Back in the '90s, when I started working in the IT biz, Microsoft was still fighting for total supremacy of the server operating systems market. One of the challengers was IBM’s OS/2. There’s some history behind Microsoft and IBM’s battle for the desktop and server operating systems market but OS/2 faded away - or so I thought.
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Predicting the future is near impossible -- but that doesn‘t stop us all from having a red hot go. Human beings have been predicting the future since the beginning of history and the results range from the hilarious to the downright uncanny.
One thing all future predictions have in common: they‘re rooted in our current understanding of how the world works. It‘s difficult to escape that mindset. We have no idea how technology will evolve, so our ideas are connected to the technology of today.
On August 25, 1991, Linus Torvalds, a Finnish programmer, posted a message on an online forum about a free operating system kernel, Linux, he was working on. It was just meant to be a hobby project and he was looking for some input from his peers. Little did he know that his personal project would eventually turn into an operating system that changed the world. You probably interact with Linux every day without even realising it. Today, the operating system turns 25. We take a look at the evolution of the open source operating system over its 25 year history.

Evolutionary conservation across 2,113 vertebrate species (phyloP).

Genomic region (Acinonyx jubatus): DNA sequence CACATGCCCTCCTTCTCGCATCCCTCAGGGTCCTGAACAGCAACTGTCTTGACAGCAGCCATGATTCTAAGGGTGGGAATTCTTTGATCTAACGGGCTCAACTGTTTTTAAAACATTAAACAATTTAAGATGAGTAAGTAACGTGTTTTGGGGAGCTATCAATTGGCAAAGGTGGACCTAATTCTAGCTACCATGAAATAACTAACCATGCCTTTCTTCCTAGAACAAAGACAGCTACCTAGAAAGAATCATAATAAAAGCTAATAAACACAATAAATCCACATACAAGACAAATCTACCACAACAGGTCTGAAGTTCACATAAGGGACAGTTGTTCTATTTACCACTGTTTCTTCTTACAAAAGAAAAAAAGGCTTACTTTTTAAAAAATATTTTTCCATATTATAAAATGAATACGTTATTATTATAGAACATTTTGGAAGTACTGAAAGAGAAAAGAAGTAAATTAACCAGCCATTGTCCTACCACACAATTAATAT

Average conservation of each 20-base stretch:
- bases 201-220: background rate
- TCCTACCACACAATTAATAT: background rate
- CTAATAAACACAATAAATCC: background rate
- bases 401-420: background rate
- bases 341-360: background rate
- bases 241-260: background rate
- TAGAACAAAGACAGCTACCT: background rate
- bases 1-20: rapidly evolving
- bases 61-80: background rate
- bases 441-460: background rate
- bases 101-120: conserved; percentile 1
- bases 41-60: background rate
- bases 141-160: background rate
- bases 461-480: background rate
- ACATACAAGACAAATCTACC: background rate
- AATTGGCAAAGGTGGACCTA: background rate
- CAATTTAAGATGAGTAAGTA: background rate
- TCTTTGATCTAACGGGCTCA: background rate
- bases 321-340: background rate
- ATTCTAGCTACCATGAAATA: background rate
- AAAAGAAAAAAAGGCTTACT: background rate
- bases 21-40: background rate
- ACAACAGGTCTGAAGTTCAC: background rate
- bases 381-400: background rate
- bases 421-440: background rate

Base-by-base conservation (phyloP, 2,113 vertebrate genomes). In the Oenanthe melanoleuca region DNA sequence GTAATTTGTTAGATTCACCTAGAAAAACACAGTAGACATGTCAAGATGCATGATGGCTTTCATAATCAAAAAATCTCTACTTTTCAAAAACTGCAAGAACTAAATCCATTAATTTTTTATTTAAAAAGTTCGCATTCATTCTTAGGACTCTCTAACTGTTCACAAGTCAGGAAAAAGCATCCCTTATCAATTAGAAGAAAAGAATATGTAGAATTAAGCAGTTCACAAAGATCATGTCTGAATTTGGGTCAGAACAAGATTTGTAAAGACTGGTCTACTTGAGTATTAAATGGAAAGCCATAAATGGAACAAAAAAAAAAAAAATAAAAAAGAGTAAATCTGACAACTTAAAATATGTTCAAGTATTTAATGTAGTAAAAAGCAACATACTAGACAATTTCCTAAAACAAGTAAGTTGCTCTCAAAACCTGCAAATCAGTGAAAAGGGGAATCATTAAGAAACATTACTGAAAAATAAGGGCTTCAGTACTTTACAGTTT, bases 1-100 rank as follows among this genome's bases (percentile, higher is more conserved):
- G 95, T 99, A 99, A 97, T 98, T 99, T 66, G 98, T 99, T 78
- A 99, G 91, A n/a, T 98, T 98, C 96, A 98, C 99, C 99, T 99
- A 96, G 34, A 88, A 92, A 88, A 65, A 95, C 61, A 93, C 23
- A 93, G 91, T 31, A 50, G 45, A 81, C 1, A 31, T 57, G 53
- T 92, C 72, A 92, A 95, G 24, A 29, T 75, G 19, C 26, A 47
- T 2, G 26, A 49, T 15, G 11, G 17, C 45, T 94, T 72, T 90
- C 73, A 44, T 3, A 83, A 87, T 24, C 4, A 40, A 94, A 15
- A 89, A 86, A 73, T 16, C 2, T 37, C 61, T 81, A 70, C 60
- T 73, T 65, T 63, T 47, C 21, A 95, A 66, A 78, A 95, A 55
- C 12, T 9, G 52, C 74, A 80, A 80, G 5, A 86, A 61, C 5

Global smartphone sales to end-users hit 344 million units in the second quarter of 2016, a year-on-year increase of 4.3 per cent, according to analyst firm Gartner. While five of the top 10 mobile phone vendors saw growth, overall unit sales contracted by 0.5 per cent. This could be attributed to consumers holding off on buying premium smartphones until the later half of the year when new devices come out. Here's a rundown of how the big phone vendors performed.
If you grew up in the 90s, chances are you remember Windows 95 fondly. The Microsoft operating system turned 20 in August last year and for those who are still pining for Windows 95, there is a novel way to bring it back to life by using a Nintendo 3DS handheld console, albeit with a few features missing.
Most Australian IT organisations are gagging to get on Windows 10 with only five per cent adamant they will not be upgrading to the new OS, a new Tech Research Asia study has revealed. If your business is boarding the early Windows 10 hype train, here are some facts that employees and managers need to be aware of.